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Banks Considering Zelle As POS Alternative To Mastercard And Visa: Report

Banks Considering Zelle As POS Alternative To Mastercard And Visa: Report

Several major banks are debating whether to position the digital payment platform Zelle as a retail point-of-sale alternative to Mastercard (NYSE: MA) and Visa (NYSE: V).

What Happened: Zelle is owned by Early Warning Services LLC, which is owned by a consortium of seven banks — Bank of America (NYSE: BAC), Capital One (NYSE: COF), JPMorgan Chase (NYSE: JPM), PNC Bank (NYSE: PNC), Truist (NYSE: TFC), U.S. Bank (NYSE: USB) and Wells Fargo (NYSE: WFC). In 2021, Zelle recorded approximately 1.8 billion transactions totaling $490 billion, levels that were double its pre-pandemic activity.

According to a Wall Street Journal report citing unnamed “people familiar with the matter,” executives at Bank of America and Wells Fargo were eager to put forth Zelle as a merchant payment alternative to Mastercard and Visa, thus enabling merchant fees to go directly to the banks without having fees taken out by the card networks.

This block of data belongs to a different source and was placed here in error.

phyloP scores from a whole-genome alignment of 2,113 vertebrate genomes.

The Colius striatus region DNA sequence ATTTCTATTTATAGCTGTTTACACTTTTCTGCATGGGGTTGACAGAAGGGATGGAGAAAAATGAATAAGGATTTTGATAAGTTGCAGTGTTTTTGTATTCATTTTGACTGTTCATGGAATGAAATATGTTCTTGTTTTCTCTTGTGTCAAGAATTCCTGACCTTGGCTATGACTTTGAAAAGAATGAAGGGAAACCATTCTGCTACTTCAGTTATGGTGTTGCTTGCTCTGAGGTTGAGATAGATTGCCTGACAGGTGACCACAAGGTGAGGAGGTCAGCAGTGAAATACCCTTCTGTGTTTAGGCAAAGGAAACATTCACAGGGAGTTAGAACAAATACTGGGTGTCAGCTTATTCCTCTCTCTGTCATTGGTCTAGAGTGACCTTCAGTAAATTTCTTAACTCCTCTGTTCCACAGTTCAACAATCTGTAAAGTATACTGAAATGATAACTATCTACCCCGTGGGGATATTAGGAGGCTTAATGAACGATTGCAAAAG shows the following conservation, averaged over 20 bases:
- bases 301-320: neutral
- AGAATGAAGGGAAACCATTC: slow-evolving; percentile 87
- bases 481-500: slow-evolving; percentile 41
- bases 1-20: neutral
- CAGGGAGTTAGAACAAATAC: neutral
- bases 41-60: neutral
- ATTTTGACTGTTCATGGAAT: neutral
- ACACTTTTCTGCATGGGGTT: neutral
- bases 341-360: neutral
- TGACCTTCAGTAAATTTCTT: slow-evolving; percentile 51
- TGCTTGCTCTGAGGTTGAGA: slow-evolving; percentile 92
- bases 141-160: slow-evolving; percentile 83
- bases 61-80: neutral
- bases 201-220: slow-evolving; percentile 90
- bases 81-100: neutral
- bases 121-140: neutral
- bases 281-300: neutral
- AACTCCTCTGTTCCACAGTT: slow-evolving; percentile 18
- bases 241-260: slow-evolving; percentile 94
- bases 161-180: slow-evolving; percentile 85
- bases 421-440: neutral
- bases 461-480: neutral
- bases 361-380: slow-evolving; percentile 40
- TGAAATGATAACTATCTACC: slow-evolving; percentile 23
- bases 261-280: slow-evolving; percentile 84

However, JPMorgan executives were reportedly not eager to pursue that strategy, believing fraud protection for consumers using Zelle was a more pressing matter — that problem was the subject of a New York Times investigative report that claimed Zelle was a “popular target of scammers.”

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What Happens Next: Any update to the Zelle network would need a vote from the platform’s owners before it can go forward. The other banks that own Zelle are undecided on the issue.

Zelle is currently accepted by 1,450 financial institutions, and the Journal reported some of the banks are already in discussions with retailers to determine if there would be an interest in this endeavor.


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Posted-In: Fintech News